The songs are beautifully crafted with perfect harmonies, the songs have some very deep lyrics, and they have a sound that critics have tried to use to spark a war with Mumford & Sons as far as who does it better. The band's SPIN Magazine and Rolling Stone articles and photos have made them icons to the hipsters (whatever the hell that whole "hipster" thing means). The band definitely look like a 60s band complete with long beards, dirty looking hair, chuka boots & corduroys, scarves, decorative skull caps, and their recent photo from SPIN showed them sitting around a campfire in a mountain like scene all sharing a moment.

If you read an article about the Fleet Foxes, one of the things that comes out is the eccentricity of their 25 year old lead-singer, Robin Pecknold. Pecknold tries to come across as a hippie who is anti-hippie (he said in a recent interview that he disliked hippies given that culture fell into cocaine when the '70s hit); he supports illegal file sharing, attributing it to the band's success; he states that he suffers from a form of social-anxiety to where the only friendships he has are the other members of the band; and his Twitter account contains many of his hypocritical rants from subjects such as fame & popularity, his dismay for being interviewed, and some other thoughts that show he is a "tortured artist." During their SPIN Magazine interview, he stated that he felt that he was "creatively drained" after writing their recent hit album, "Helplessness Blues."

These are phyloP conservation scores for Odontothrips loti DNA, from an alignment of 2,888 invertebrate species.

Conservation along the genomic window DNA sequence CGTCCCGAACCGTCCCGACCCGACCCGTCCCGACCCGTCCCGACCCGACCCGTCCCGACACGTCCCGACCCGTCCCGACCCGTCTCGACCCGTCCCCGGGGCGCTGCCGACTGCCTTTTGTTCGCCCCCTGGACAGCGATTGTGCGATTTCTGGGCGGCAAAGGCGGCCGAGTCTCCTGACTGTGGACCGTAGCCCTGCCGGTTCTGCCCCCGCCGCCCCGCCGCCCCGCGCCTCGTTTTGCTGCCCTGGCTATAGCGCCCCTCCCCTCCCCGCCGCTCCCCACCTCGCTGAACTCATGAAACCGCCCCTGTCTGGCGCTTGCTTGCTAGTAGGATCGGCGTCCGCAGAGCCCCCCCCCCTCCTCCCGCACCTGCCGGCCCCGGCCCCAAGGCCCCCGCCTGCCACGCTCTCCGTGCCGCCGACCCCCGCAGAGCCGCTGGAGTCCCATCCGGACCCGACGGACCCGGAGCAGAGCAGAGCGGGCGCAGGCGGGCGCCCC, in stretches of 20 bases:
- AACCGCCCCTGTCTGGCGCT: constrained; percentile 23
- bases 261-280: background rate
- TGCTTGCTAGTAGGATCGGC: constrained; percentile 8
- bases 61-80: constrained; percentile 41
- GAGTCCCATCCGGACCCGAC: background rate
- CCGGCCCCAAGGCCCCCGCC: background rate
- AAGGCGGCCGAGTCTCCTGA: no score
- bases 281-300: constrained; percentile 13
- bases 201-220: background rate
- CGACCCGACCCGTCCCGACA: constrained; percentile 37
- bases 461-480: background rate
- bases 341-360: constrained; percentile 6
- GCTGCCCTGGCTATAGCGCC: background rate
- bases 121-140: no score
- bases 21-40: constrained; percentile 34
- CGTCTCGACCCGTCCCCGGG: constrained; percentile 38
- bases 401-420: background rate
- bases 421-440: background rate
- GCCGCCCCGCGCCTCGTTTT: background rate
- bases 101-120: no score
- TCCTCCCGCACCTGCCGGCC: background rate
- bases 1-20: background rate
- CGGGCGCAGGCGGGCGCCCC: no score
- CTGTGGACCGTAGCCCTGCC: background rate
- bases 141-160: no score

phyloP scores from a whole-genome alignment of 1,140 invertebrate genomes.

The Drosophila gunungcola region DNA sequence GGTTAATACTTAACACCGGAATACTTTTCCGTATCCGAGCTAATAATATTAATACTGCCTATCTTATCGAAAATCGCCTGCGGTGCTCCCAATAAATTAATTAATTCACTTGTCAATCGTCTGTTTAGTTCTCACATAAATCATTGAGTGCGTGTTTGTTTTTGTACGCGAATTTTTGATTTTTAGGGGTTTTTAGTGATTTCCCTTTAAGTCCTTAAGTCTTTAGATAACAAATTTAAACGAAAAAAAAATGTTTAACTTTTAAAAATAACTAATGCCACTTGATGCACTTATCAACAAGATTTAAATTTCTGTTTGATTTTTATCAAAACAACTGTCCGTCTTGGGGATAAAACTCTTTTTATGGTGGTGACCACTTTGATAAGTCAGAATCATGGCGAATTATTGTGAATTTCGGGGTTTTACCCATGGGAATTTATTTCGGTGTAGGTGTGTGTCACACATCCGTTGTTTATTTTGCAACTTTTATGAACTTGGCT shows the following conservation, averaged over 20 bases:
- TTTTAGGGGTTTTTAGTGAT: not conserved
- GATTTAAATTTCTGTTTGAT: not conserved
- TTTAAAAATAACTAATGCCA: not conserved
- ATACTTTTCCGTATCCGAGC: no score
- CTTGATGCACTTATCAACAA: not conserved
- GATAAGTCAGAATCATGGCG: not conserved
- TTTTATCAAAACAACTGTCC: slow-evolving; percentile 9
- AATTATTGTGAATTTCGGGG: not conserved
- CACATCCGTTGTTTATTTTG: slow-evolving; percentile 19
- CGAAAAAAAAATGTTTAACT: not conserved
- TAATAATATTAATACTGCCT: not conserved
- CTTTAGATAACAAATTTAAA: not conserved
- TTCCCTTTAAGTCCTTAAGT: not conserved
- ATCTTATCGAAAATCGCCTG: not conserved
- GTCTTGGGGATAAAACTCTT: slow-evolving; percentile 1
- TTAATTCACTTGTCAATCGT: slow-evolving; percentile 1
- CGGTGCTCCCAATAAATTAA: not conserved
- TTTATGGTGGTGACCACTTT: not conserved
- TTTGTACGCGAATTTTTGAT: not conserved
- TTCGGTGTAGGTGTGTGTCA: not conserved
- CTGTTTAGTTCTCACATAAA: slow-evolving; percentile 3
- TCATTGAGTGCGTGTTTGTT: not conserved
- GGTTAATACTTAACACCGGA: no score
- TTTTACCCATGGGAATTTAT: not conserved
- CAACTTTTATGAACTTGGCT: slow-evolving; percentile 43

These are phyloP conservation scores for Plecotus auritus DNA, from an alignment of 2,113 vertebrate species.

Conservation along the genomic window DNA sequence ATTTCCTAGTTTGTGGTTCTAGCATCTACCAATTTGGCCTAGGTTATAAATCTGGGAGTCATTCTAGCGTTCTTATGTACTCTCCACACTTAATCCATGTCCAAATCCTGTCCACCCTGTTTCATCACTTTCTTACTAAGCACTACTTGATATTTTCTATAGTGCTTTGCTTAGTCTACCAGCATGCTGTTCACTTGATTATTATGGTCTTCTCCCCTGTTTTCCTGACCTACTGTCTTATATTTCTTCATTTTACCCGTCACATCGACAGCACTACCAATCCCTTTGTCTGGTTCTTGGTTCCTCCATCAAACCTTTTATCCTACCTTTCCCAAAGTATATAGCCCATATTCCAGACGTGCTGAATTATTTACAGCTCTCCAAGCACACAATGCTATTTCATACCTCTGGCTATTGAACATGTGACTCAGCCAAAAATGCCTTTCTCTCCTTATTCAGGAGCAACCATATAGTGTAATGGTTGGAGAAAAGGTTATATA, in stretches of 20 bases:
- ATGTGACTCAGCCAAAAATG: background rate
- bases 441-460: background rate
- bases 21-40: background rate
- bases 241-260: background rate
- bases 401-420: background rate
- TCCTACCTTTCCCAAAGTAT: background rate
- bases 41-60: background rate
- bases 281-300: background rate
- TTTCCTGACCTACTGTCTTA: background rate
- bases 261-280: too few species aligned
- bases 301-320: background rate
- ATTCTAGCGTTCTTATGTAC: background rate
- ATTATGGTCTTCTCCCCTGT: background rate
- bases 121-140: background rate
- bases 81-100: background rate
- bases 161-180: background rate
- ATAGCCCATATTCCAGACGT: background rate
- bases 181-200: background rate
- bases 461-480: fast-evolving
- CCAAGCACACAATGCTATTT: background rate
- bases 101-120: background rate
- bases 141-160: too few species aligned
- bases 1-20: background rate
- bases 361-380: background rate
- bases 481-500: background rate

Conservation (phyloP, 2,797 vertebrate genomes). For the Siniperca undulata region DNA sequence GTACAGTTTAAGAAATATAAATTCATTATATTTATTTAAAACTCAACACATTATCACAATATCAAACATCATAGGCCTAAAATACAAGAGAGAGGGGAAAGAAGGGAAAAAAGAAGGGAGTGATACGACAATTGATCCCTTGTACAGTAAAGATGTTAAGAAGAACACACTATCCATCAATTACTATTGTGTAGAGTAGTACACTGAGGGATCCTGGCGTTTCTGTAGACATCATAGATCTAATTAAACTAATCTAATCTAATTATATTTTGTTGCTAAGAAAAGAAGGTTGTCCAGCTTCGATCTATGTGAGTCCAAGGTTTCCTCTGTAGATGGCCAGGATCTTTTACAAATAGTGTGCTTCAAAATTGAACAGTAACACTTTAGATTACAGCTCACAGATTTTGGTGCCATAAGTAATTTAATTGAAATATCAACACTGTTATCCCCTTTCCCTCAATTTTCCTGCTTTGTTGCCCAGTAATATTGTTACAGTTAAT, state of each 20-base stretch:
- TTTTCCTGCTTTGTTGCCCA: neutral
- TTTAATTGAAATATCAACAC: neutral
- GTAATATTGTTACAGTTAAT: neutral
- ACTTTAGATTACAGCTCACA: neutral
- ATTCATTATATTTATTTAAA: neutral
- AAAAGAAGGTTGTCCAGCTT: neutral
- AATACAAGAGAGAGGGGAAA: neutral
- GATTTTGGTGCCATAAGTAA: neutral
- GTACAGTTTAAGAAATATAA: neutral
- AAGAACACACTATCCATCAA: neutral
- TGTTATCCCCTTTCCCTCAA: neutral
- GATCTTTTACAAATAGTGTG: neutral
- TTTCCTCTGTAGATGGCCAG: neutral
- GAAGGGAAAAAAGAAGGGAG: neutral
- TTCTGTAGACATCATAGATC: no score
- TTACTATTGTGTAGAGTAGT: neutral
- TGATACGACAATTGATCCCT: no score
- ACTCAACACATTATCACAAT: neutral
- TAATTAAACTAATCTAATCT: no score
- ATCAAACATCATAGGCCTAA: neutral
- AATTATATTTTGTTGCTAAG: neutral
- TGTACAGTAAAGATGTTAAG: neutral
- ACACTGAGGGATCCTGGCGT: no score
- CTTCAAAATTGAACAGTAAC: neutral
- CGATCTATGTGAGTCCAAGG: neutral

So, why do I love these hipster kids making music that was obviously inspired by their parents' record collections? I like the fact that they dare to play a combination of sounds that you would generally not hear on the radio, they are great musicians, and their songs have a range of being depressing to really interesting. While I could get that last part from any Radiohead or NIN album, it's nice to hear some rage being played in the form of 12-string-guitars, mandolins, and very unique instrumental arrangements.

If you haven't listened to this band yet, you should. It's about time someone had the balls to be creative for a change. As far as Robin Pecknold's eccentricity goes, perhaps we've reached the era where being a little eccentric is a good thing. I don't think his eccentricity is him coming off as emo; I believe it's the fact that he's an artist and just isn't into the business parts or the starfucker status of the music industry, but loves performing and writing music enough to where he lives for just that. And I also find it hard to believe that he'll never write another song again.